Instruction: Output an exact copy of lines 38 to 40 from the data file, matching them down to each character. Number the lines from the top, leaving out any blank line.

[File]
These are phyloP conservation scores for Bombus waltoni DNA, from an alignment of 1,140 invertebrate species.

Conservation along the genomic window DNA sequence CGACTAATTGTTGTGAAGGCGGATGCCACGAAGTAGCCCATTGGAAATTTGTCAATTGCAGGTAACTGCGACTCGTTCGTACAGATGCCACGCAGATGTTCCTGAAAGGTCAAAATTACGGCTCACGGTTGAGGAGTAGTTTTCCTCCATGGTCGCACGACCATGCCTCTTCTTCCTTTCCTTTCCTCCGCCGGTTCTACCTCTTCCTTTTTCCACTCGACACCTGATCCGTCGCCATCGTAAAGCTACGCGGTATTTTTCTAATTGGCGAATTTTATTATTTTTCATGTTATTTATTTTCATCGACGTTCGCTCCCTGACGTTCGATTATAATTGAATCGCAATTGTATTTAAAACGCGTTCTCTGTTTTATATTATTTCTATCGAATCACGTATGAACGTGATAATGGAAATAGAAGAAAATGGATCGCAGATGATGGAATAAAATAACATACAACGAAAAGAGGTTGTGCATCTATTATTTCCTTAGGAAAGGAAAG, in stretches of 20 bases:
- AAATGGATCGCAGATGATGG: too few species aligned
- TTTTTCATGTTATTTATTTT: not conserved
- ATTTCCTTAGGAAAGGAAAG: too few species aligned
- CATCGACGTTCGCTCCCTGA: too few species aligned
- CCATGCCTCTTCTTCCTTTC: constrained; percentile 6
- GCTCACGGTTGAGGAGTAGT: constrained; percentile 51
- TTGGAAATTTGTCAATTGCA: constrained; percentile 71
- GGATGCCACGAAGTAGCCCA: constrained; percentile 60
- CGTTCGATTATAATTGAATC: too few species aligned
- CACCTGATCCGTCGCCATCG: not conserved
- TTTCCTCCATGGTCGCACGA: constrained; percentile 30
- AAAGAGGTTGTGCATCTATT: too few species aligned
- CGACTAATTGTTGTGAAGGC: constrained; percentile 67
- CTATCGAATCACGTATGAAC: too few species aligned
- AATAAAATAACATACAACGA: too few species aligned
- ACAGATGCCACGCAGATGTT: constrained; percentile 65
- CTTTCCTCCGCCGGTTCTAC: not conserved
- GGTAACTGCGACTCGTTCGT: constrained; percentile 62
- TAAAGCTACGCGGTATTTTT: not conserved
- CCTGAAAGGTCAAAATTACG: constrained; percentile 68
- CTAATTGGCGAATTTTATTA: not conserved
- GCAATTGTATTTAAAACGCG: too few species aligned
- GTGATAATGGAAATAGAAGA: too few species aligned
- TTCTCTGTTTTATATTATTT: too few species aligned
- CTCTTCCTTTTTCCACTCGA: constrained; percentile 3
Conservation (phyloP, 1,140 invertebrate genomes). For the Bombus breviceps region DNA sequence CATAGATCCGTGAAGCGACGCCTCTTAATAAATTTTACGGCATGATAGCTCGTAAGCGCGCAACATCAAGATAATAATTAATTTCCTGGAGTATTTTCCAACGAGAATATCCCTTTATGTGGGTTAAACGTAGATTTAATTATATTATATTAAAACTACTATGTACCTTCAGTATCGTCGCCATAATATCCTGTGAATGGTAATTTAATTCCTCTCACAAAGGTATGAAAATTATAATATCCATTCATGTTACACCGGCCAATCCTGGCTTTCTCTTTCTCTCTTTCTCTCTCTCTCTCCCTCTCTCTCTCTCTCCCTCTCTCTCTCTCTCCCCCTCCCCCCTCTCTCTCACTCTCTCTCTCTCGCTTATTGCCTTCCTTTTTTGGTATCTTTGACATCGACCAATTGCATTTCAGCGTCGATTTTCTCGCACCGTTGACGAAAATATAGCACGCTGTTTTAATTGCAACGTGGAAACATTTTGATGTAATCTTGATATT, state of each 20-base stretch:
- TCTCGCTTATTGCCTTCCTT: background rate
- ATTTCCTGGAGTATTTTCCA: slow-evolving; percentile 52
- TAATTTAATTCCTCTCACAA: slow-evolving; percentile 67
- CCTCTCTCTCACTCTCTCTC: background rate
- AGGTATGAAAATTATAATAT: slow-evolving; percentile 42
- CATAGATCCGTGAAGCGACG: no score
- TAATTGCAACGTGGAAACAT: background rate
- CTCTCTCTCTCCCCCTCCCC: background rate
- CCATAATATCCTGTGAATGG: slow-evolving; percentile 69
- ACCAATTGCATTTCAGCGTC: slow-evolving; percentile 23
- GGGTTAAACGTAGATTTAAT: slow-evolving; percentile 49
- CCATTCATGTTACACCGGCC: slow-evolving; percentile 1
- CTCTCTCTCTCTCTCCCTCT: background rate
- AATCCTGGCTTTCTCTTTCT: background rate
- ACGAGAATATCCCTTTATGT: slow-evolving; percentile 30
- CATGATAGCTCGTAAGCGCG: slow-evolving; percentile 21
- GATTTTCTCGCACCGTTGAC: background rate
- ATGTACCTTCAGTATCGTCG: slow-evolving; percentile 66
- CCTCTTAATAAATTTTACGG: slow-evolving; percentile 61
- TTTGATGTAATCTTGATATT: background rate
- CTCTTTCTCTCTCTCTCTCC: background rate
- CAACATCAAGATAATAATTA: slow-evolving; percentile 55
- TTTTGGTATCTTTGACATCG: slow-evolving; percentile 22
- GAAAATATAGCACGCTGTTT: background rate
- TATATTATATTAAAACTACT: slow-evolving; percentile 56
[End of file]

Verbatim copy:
- ACCAATTGCATTTCAGCGTC: slow-evolving; percentile 23
- GGGTTAAACGTAGATTTAAT: slow-evolving; percentile 49
- CCATTCATGTTACACCGGCC: slow-evolving; percentile 1